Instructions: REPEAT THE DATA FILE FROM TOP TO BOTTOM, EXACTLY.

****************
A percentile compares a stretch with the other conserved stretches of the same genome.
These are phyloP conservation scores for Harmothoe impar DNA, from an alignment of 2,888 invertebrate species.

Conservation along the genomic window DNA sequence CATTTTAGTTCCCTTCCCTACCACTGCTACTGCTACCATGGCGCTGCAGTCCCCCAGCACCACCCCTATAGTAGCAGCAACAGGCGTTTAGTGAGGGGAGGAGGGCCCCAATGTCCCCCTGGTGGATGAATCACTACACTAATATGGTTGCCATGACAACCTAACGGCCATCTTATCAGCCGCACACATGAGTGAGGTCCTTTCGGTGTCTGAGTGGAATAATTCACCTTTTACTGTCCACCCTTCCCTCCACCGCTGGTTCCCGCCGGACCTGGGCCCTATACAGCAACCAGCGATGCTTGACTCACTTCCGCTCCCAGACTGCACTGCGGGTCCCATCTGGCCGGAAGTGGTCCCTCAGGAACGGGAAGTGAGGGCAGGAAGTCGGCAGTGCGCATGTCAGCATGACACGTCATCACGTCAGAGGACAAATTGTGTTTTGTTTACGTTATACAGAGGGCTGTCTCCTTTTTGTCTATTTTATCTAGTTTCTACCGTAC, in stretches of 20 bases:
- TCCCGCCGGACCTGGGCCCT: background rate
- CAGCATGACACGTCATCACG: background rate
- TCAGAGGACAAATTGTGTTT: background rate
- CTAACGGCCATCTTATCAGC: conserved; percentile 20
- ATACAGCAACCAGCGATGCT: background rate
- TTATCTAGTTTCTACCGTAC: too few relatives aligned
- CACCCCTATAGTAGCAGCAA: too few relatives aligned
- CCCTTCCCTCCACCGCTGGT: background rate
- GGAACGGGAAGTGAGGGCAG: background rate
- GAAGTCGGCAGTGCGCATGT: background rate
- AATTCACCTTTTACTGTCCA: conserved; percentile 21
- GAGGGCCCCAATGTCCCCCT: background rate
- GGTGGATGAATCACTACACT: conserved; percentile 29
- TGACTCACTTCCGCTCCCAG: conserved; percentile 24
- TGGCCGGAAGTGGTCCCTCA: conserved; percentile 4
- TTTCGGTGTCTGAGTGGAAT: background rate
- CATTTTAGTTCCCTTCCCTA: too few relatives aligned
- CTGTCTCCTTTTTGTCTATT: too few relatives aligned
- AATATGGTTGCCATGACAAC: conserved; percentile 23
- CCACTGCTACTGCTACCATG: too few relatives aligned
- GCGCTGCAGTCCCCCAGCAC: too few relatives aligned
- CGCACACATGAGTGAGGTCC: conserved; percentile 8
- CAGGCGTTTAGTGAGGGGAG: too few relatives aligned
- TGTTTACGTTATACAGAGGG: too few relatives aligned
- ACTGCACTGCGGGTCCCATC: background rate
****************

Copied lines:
A percentile compares a stretch with the other conserved stretches of the same genome.
These are phyloP conservation scores for Harmothoe impar DNA, from an alignment of 2,888 invertebrate species.

Conservation along the genomic window DNA sequence CATTTTAGTTCCCTTCCCTACCACTGCTACTGCTACCATGGCGCTGCAGTCCCCCAGCACCACCCCTATAGTAGCAGCAACAGGCGTTTAGTGAGGGGAGGAGGGCCCCAATGTCCCCCTGGTGGATGAATCACTACACTAATATGGTTGCCATGACAACCTAACGGCCATCTTATCAGCCGCACACATGAGTGAGGTCCTTTCGGTGTCTGAGTGGAATAATTCACCTTTTACTGTCCACCCTTCCCTCCACCGCTGGTTCCCGCCGGACCTGGGCCCTATACAGCAACCAGCGATGCTTGACTCACTTCCGCTCCCAGACTGCACTGCGGGTCCCATCTGGCCGGAAGTGGTCCCTCAGGAACGGGAAGTGAGGGCAGGAAGTCGGCAGTGCGCATGTCAGCATGACACGTCATCACGTCAGAGGACAAATTGTGTTTTGTTTACGTTATACAGAGGGCTGTCTCCTTTTTGTCTATTTTATCTAGTTTCTACCGTAC, in stretches of 20 bases:
- TCCCGCCGGACCTGGGCCCT: background rate
- CAGCATGACACGTCATCACG: background rate
- TCAGAGGACAAATTGTGTTT: background rate
- CTAACGGCCATCTTATCAGC: conserved; percentile 20
- ATACAGCAACCAGCGATGCT: background rate
- TTATCTAGTTTCTACCGTAC: too few relatives aligned
- CACCCCTATAGTAGCAGCAA: too few relatives aligned
- CCCTTCCCTCCACCGCTGGT: background rate
- GGAACGGGAAGTGAGGGCAG: background rate
- GAAGTCGGCAGTGCGCATGT: background rate
- AATTCACCTTTTACTGTCCA: conserved; percentile 21
- GAGGGCCCCAATGTCCCCCT: background rate
- GGTGGATGAATCACTACACT: conserved; percentile 29
- TGACTCACTTCCGCTCCCAG: conserved; percentile 24
- TGGCCGGAAGTGGTCCCTCA: conserved; percentile 4
- TTTCGGTGTCTGAGTGGAAT: background rate
- CATTTTAGTTCCCTTCCCTA: too few relatives aligned
- CTGTCTCCTTTTTGTCTATT: too few relatives aligned
- AATATGGTTGCCATGACAAC: conserved; percentile 23
- CCACTGCTACTGCTACCATG: too few relatives aligned
- GCGCTGCAGTCCCCCAGCAC: too few relatives aligned
- CGCACACATGAGTGAGGTCC: conserved; percentile 8
- CAGGCGTTTAGTGAGGGGAG: too few relatives aligned
- TGTTTACGTTATACAGAGGG: too few relatives aligned
- ACTGCACTGCGGGTCCCATC: background rate